Beer: Drink in the Season

Local brews just in time for the fall
by Don Russell

For more than a century, the prototypical autumn beer has been Oktoberfestbier, the amber, slightly sweet lager brewed in the spirit of the world’s biggest festival, Munich’s Oktoberfest.

The style, also called Märzen (German for March) because it was originally brewed in that month and aged until the fall, seems an appropriate transition from the the light, effervescent brews of the summer to those dark and hearty warmer brews of the wintertime. Even its color is reminiscent of the changing leaves.

But suddenly, this perfectly suitable autumn beer has found itself facing down a seasonal challenge from—of all things—the lowly pumpkin. Check out the aisles of your favorite beer distributor, and you’ll think you’re wandering through Linus’ famous pumpkin patch. The Great Pumpkin lives!

A smooth, full-bodied lager or a spice-cabinet ale—the choice is yours. Mix and match them with this six-pack of locally-brewed fall beers.

Dogfish Head Punkin’ Ale  |  Milton, DE  |  Every year on the first weekend after Halloween, the maniacs in Delaware gather for the World Championship Punkin Chunkin, an offbeat pumpkin-tossing contest in which homemade catapults and trebuchets fling gourds more than 4,000 feet through the air. Call it inventive recycling. Here’s Dogfish’s offbeat tribute to the contest: an ale made with pumpkin meat, organic sugar and freshly crushed cinnamon and allspice from Frontier Co-op.

Flying Fish OktoberFish  |  Cherry Hill, NJ  |  This is a stealth Oktoberfest. Though it mirrors the qualities of a classic, bottom-fermenting Bavarian lager, it’s actually brewed with top-fermenting Düsseldorf Alt yeast. The result is very clean, lightly sweet malt flavor that finishes with the tart, refreshing snap of an ale. Pair it with bratwurst.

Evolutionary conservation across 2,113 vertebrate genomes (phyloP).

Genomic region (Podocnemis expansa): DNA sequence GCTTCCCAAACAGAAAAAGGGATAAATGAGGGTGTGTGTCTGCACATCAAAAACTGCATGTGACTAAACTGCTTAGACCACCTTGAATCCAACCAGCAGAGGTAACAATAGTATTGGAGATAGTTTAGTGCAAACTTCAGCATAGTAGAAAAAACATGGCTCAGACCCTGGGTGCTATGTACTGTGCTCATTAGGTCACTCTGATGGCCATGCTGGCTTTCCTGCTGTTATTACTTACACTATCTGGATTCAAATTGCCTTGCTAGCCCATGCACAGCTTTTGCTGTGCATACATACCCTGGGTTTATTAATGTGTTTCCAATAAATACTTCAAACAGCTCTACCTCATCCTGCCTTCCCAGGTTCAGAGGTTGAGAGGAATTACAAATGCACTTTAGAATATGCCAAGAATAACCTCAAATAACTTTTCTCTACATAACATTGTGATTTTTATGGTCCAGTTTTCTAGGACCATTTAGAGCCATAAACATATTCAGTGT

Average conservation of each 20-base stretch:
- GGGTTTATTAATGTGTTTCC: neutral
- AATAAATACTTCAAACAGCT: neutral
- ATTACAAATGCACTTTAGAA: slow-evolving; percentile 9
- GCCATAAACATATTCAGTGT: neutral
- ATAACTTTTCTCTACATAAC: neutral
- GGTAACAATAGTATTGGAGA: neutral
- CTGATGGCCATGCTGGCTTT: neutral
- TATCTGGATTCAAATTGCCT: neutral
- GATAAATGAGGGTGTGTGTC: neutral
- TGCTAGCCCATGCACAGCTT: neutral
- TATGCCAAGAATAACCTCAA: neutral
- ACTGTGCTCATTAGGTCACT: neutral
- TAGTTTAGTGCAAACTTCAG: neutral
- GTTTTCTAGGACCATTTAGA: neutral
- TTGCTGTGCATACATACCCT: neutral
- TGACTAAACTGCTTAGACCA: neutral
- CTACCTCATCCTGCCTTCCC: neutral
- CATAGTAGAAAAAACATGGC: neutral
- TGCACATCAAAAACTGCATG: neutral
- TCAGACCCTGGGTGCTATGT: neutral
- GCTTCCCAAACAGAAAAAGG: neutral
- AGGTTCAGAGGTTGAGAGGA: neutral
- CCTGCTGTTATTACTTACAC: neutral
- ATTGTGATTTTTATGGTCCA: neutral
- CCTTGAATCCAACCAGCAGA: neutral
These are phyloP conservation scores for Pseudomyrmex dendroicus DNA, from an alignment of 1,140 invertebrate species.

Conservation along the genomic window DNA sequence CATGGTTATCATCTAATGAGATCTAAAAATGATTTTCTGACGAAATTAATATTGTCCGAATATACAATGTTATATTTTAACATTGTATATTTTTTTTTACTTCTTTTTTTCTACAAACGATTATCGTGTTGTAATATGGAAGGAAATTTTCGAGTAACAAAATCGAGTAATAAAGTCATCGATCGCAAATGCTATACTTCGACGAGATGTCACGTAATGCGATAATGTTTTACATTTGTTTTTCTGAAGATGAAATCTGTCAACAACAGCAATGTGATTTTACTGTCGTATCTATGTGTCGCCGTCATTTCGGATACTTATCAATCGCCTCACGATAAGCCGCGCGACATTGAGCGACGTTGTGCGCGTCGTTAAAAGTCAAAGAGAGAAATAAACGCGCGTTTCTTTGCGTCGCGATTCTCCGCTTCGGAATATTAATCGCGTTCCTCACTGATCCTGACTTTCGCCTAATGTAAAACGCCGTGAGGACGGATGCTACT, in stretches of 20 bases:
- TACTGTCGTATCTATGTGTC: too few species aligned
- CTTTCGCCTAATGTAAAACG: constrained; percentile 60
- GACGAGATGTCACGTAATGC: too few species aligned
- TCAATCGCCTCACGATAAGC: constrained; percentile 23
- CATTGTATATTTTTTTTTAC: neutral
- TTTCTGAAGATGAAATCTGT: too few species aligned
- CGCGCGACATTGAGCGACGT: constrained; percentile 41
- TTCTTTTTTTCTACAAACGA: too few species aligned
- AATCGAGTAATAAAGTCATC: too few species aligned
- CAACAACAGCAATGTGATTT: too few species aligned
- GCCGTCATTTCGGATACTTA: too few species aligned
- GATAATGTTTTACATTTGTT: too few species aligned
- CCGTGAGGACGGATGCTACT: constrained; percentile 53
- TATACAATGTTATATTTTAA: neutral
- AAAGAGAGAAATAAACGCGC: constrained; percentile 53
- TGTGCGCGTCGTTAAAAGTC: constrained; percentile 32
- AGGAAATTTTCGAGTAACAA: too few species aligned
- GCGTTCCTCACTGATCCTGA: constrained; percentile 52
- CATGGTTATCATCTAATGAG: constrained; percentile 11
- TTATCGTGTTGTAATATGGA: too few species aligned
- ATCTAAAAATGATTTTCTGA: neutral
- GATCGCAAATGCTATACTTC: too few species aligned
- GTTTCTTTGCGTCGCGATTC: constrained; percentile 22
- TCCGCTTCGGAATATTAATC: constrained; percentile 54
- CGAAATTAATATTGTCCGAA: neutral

Sly Fox Oktoberfest  |  Royersford, PA  |
  Beer fans know Sly Fox best for its classic spring beer festival, which features a raucous goat race and hearty bock beer at its Phoenixville brewpub. In the fall, Sly Fox is a bit more subtle, quietly releasing this classic amber lager in large, 22-ounce bottles. Made with classic German Vienna malt for full-bodied depth, it’s particularly smooth, and pairs well with smoked meats.

Stoudt’s Oktoberfest  |  Adamstown, PA  |  When Stoudt’s opened in the mid-’80s, local beer enthusiasts raved about this “new,” almost revolutionary beer being brewed out in the farmland of Lancaster County. Copper-colored with a subtle sweetness, it was unlike anything else you’d ever tasted. Twenty years later, it turns out Oktoberfest wasn’t “new”—it’s traditional, in the best Bavarian sense of the word.

Weyerbacher Imperial Pumpkin Ale  |  Easton, PA  |
  With the move toward “imperial” or “double” beer styles (Imperial pale ale, Imperial pilsner, etc.), it was inevitable that somebody would brew an imperial pumpkin. It only makes sense that it would come from Weyerbacher, with a well-deserved rep for “big” beers. This one is a bear, with a big bite of cinnamon and nutmeg, not to mention a solid kick—8 percent—of alcohol.

Yards Poor Richard’s Tavern Spruce Ale  |  Philadelphia  |
  Forget Festbier, pass on pumpkin—if you really want to go the non-traditional path this fall, try this completely different spruce-flavored ale. Yes, spruce—as in Christmas trees. Before hops, it was one of the many botanicals that was used to bitter or spice beer. This one’s a tribute to a recipe found in the papers of Ben Franklin and originally brewed in honor of his 300th birthday.

Don Russell writes the Joe Sixpack column at the Daily News and shares more beer info at joesixpack.net.